On Monday, 100 grapefruit were purchased for $250. On Wednesday, 50 grapefruit were purchased for $150. On Friday, 50 grapefruit were purchased for $115. What is the value of your closing grapefruit inventory (using FIFO) if you started the week with no grapefruit and ended with 64 grapefruit?

¿EH^ffltt FIFO Calculations To calculate inventory value using FIFO, assume that the items remaining in inventory were purchased last. Use the unit cost of the newest batch. If there are more items on hand than were in the newest batch, continue to the next-newest batch, and so on.

Starting Hint Assume the 64 remaining grapefruit come from the most recently purchased batches. There are only 50 items in the newest (Friday) batch, so the remaining 14 items should come from the Wednesday batch. Calculate the unit cost of each batch (cost ^ quantity), and multiply by the quantity coming from that batch.

NCTM Number and Operations Compute fluently and make reasonable estimates.

To conduct a raw yield test for products without by-products, follow these steps:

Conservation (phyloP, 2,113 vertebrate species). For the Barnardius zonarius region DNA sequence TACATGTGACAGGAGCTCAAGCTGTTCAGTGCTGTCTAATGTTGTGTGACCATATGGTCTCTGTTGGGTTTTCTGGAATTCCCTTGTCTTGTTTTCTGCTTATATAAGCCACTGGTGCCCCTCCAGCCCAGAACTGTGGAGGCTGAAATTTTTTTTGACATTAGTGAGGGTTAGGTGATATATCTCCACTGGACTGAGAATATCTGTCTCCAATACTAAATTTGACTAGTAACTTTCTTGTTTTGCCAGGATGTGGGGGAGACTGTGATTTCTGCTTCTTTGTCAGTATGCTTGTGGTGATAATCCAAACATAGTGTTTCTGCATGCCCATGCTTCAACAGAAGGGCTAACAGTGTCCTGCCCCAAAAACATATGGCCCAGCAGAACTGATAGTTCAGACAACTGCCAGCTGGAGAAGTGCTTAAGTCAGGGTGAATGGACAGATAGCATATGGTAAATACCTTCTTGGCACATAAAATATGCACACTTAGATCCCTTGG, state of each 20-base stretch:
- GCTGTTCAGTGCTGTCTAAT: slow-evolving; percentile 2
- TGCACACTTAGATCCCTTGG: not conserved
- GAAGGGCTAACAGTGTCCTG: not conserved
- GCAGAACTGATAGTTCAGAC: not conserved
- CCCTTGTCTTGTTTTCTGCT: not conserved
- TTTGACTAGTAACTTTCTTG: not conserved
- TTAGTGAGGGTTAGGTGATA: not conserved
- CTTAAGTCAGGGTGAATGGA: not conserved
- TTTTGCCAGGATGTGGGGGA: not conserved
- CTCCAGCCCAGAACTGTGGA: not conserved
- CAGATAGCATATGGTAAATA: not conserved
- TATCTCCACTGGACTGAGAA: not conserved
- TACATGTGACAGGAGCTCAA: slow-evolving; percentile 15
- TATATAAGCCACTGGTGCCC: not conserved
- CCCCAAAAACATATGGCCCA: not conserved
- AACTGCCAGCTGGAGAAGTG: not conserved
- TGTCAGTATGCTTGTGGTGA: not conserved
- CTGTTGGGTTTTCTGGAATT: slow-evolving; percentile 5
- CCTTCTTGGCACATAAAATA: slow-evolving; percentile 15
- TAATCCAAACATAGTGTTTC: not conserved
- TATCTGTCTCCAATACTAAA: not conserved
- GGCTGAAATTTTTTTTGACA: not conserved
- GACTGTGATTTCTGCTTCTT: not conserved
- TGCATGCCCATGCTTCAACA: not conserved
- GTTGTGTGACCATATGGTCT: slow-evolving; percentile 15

1. Weigh the product before trimming. This number is called the AP weight.

2. Weigh the waste material that was trimmed from the purchased product. This number is called the trim loss.

3. Subtract the trim loss from the AP weight. This number is the yield weight.

4. Divide the yield weight by the AP weight. This results in the yield percentage.

For example, say you take two whole red bell peppers from the refrigerator to prepare marinated mushroom salad. The two peppers weigh a total of 11 ounces. After trimming the peppers, you have 3 ounces of trim loss, or unusable waste. To find the yield percentage, subtract the trim loss (3 ounces) from the AP weight (11 ounces). Then, divide the yield weight by the AP weight.

.727 rounded up =.73 or 73% (yield percentage)